Clarke v. Johnson, 2014 ONCA 237 clarifies the law on proprietary estoppel and holds it may be used to create a life interest in land:
 A summary of the principles governing proprietary estoppel based on the modern approach include the following:
- proprietary estoppel may form the basis of a cause of action;
- it is not essential that the five probanda be satisfied;
- rather, three elements must be established:
(i) the owner of the land induces, encourages or allows the claimant to believe that he has or will enjoy some right or benefit over the property;
(ii) in reliance upon his belief, the claimant acts to his detriment to the knowledge of the owner; and
(iii) the owner then seeks to take unconscionable advantage of the claimant by denying him the right or benefit which he expected to receive;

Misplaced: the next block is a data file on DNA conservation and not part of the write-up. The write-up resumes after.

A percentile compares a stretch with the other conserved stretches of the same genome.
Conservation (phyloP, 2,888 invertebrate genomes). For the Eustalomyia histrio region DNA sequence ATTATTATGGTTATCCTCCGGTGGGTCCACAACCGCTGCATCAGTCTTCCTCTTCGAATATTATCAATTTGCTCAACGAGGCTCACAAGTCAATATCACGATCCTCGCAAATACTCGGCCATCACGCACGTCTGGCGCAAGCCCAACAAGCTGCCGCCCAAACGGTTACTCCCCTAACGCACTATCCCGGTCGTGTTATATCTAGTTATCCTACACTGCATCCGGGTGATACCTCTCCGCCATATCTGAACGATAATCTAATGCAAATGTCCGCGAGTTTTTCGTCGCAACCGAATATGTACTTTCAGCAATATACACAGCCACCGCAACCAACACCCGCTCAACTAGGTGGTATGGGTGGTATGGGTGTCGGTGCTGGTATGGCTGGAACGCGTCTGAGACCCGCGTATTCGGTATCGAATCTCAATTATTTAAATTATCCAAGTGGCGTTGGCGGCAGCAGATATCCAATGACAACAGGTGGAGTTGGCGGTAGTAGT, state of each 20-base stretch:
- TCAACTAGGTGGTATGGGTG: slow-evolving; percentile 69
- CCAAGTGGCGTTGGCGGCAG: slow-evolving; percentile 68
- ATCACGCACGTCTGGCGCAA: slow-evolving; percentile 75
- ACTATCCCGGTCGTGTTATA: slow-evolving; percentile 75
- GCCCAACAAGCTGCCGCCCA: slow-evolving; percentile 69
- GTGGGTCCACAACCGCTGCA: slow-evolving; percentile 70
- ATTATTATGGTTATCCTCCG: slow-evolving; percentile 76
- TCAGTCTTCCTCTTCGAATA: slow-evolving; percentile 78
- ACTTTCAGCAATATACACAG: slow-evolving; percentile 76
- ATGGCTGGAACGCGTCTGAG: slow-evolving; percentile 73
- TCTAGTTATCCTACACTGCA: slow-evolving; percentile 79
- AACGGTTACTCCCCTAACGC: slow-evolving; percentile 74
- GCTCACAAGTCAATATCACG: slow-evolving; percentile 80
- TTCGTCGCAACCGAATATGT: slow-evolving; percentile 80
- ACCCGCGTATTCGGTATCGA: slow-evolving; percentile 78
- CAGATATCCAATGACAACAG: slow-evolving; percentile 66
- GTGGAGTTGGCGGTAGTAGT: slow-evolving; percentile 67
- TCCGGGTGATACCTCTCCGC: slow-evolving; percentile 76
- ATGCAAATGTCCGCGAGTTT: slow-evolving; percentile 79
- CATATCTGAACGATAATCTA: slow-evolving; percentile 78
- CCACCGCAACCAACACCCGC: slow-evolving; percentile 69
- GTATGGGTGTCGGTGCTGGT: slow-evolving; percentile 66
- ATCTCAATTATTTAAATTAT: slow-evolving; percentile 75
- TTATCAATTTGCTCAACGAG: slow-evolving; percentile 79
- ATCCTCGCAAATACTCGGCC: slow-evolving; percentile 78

- detriment includes expenditures but countervailing benefits may also be considered;
- reliance may be express or inferred;
- if an equity arises, the court has a broad discretion to fashion an appropriate remedy.
 That said, one must be reminded of Oliver J.’s observation in Taylor Fashions at p. 913:
I am not at all convinced that it is desirable or possible to lay down hard and fast rules which seek to dictate, in every combination of circumstances, the considerations which will persuade the court that a departure by the acquiescing party from the previously supposed state of law or fact is so unconscionable that a court of equity will interfere. Nor, in my judgment, do the authorities support so inflexible an approach.